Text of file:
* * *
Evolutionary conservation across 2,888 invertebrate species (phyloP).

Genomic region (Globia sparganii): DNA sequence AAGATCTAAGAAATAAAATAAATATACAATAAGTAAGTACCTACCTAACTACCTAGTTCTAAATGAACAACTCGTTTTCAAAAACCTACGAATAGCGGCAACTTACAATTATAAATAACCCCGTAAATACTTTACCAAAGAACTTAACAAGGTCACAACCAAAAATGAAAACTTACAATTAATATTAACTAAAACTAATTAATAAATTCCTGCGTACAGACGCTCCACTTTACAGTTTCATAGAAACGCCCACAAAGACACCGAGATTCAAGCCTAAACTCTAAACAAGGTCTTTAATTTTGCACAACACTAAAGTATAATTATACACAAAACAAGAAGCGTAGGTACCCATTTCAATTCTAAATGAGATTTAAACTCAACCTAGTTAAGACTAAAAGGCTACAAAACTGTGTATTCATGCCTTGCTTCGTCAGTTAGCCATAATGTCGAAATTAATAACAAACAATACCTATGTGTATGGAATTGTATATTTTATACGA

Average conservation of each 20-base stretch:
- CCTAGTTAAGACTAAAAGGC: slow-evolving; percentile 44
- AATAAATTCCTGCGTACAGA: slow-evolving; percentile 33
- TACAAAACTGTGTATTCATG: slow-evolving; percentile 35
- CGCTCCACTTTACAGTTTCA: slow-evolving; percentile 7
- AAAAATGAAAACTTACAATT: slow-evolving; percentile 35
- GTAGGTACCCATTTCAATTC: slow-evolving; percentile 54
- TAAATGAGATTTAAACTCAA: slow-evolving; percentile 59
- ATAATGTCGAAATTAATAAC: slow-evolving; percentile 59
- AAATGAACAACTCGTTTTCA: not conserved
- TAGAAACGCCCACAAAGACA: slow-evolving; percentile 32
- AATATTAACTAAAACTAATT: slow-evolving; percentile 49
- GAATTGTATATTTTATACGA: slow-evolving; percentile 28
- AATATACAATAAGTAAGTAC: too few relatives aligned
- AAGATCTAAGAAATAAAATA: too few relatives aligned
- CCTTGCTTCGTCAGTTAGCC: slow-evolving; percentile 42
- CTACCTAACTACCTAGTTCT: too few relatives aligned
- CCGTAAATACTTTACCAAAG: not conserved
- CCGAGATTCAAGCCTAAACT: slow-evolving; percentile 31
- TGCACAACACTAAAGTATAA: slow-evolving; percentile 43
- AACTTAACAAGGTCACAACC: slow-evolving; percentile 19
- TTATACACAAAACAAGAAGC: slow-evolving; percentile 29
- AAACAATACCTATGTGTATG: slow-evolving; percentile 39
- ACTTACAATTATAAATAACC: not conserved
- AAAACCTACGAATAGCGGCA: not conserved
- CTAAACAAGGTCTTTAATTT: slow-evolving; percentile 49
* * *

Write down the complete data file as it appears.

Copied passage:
Evolutionary conservation across 2,888 invertebrate species (phyloP).

Genomic region (Globia sparganii): DNA sequence AAGATCTAAGAAATAAAATAAATATACAATAAGTAAGTACCTACCTAACTACCTAGTTCTAAATGAACAACTCGTTTTCAAAAACCTACGAATAGCGGCAACTTACAATTATAAATAACCCCGTAAATACTTTACCAAAGAACTTAACAAGGTCACAACCAAAAATGAAAACTTACAATTAATATTAACTAAAACTAATTAATAAATTCCTGCGTACAGACGCTCCACTTTACAGTTTCATAGAAACGCCCACAAAGACACCGAGATTCAAGCCTAAACTCTAAACAAGGTCTTTAATTTTGCACAACACTAAAGTATAATTATACACAAAACAAGAAGCGTAGGTACCCATTTCAATTCTAAATGAGATTTAAACTCAACCTAGTTAAGACTAAAAGGCTACAAAACTGTGTATTCATGCCTTGCTTCGTCAGTTAGCCATAATGTCGAAATTAATAACAAACAATACCTATGTGTATGGAATTGTATATTTTATACGA

Average conservation of each 20-base stretch:
- CCTAGTTAAGACTAAAAGGC: slow-evolving; percentile 44
- AATAAATTCCTGCGTACAGA: slow-evolving; percentile 33
- TACAAAACTGTGTATTCATG: slow-evolving; percentile 35
- CGCTCCACTTTACAGTTTCA: slow-evolving; percentile 7
- AAAAATGAAAACTTACAATT: slow-evolving; percentile 35
- GTAGGTACCCATTTCAATTC: slow-evolving; percentile 54
- TAAATGAGATTTAAACTCAA: slow-evolving; percentile 59
- ATAATGTCGAAATTAATAAC: slow-evolving; percentile 59
- AAATGAACAACTCGTTTTCA: not conserved
- TAGAAACGCCCACAAAGACA: slow-evolving; percentile 32
- AATATTAACTAAAACTAATT: slow-evolving; percentile 49
- GAATTGTATATTTTATACGA: slow-evolving; percentile 28
- AATATACAATAAGTAAGTAC: too few relatives aligned
- AAGATCTAAGAAATAAAATA: too few relatives aligned
- CCTTGCTTCGTCAGTTAGCC: slow-evolving; percentile 42
- CTACCTAACTACCTAGTTCT: too few relatives aligned
- CCGTAAATACTTTACCAAAG: not conserved
- CCGAGATTCAAGCCTAAACT: slow-evolving; percentile 31
- TGCACAACACTAAAGTATAA: slow-evolving; percentile 43
- AACTTAACAAGGTCACAACC: slow-evolving; percentile 19
- TTATACACAAAACAAGAAGC: slow-evolving; percentile 29
- AAACAATACCTATGTGTATG: slow-evolving; percentile 39
- ACTTACAATTATAAATAACC: not conserved
- AAAACCTACGAATAGCGGCA: not conserved
- CTAAACAAGGTCTTTAATTT: slow-evolving; percentile 49